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arkA few days ago (October 23 to be exact) my homie Brad Jersak posted on his Facebook page the following proposal. I thought it was an interesting—and even vital—point to make, and so I asked him for permission to post it here. He said no but I’m doing it anyway (jk). (Paragraph divisions and emphases are mine.)

Proposal: Open Theism (with much love to my open theist friends) suffers from the same foundations of biblical literalism that separation theology and literalized wrath depend, and binds the three into an unfortunate package.

To illustrate this, when Open Theism demands that God literally changes his mind, we must ask from what to what, and one what basis. The Fathers understood that such a move literalized repentance in God such that God would actually change his mind from literal wrath (as divine violence) necessitated by some law of justice in God (that created emnity) towards a grace that was contingent on some act in us.

They opted instead for a dogma of infinite love without shadow of turning and recognized the wrath of God, repentance of God, and relenting of wrath as anthropomorphic, phenomenological and existential.

The problem is that Open Theists imagine this to be a philosophical problem re: God’s omniscience or God’s relationality. That was not really the issue. It was to begin with whether God is fickle and reactive and violent … or whether he was, rather, constant and unfailing in his love.

God is ever for us and toward us, and never turns his back on us, so the OT descriptions of God doing that came to be interpreted as anthropomorphic … already by the time Philo had integrated Hebrew and Greek thought prior to Christ.

I am not reposting this to pick a fight with open theists. Rather I can see Brad’s point here to be applicable to any issue where biblical literalism leads to theological problems.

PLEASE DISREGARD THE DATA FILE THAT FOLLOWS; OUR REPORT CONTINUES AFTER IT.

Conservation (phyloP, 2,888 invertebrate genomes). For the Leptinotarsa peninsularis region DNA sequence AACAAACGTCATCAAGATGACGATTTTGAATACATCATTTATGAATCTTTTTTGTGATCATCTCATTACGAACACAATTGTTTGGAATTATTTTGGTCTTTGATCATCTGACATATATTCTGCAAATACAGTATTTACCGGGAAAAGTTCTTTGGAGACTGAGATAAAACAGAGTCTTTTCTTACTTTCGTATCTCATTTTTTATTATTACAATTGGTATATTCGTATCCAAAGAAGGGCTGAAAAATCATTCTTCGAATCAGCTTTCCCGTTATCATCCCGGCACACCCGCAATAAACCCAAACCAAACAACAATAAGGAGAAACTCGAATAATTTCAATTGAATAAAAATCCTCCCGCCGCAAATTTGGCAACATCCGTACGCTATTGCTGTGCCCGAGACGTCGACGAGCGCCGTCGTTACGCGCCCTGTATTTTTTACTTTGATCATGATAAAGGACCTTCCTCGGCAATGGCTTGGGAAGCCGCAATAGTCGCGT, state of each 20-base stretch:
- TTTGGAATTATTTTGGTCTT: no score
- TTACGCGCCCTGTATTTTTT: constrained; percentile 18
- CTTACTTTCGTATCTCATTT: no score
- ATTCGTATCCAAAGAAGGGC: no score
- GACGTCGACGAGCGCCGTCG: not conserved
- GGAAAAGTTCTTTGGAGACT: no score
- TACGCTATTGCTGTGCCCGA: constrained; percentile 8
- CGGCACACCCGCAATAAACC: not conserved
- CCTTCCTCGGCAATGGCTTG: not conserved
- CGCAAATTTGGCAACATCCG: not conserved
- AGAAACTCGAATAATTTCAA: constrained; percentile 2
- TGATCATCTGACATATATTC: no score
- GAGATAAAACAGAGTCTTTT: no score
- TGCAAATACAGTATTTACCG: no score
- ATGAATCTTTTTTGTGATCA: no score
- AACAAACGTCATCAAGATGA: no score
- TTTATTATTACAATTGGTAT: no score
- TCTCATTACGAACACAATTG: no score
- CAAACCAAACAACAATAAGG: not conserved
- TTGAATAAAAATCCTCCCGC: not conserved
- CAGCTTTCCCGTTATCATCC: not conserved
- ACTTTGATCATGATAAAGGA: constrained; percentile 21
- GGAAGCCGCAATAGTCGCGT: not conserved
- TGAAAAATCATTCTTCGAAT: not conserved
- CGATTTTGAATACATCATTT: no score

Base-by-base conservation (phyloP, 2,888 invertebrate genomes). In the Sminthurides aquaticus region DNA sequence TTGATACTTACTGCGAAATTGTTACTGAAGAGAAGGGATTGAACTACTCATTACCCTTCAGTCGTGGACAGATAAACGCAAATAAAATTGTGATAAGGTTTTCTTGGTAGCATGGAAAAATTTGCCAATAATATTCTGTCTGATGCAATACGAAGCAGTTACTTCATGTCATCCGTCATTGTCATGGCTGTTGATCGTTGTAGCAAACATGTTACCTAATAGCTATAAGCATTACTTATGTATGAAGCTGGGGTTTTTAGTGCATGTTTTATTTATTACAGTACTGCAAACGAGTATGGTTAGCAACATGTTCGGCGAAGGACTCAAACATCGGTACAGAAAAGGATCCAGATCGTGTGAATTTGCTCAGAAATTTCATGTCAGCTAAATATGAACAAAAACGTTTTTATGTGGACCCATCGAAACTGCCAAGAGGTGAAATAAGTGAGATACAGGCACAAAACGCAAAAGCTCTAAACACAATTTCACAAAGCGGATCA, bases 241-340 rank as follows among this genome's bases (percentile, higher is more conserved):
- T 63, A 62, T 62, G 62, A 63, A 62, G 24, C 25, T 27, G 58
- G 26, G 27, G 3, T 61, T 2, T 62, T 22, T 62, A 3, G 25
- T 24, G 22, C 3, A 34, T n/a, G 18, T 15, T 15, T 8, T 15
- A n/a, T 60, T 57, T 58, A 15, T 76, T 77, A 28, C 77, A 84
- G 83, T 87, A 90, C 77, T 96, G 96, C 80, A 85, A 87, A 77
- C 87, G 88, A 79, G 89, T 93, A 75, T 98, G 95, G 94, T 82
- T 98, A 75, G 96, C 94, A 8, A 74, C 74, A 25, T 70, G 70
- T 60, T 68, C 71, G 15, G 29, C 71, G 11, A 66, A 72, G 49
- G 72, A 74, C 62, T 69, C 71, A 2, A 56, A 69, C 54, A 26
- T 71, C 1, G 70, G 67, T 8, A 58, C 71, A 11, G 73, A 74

The only thing I as a biblical scholar would add to Brad’s comment, especially in the second and last paragraph where he refers to anthropomorphism, is a robust comment about the ancient tribal context of the biblical writers (although that is presumed in his triad “anthropomorphic, phenomenological and existential”).

In my opinion, no discussion of divine violence and the wrath of God can get very far without acknowledging the core factor of the historical context of the biblical writers and the theological implications for how we view Scripture when we take that context seriously.

People, I just can’t stress that enough.

Be sure to check out Brad’s theologically subtle and pastorally sensitive book on divine violence A More Christlike God.

***I discuss divine violence and the nature of the Bible in  The Bible Tells Me So (HarperOne, 2014). See also   Inspiration and Incarnation (Baker 2005/2015), The Sin of Certainty (HarperOne, 2016), and The Evolution of Adam (Baker, 2012).***

Pete Enns, Ph.D.

Peter Enns (Ph.D., Harvard University) is Abram S. Clemens professor of biblical studies at Eastern University in St. Davids, Pennsylvania. He has written numerous books, including The Bible Tells Me So, The Sin of Certainty, and How the Bible Actually Works. Tweets at @peteenns.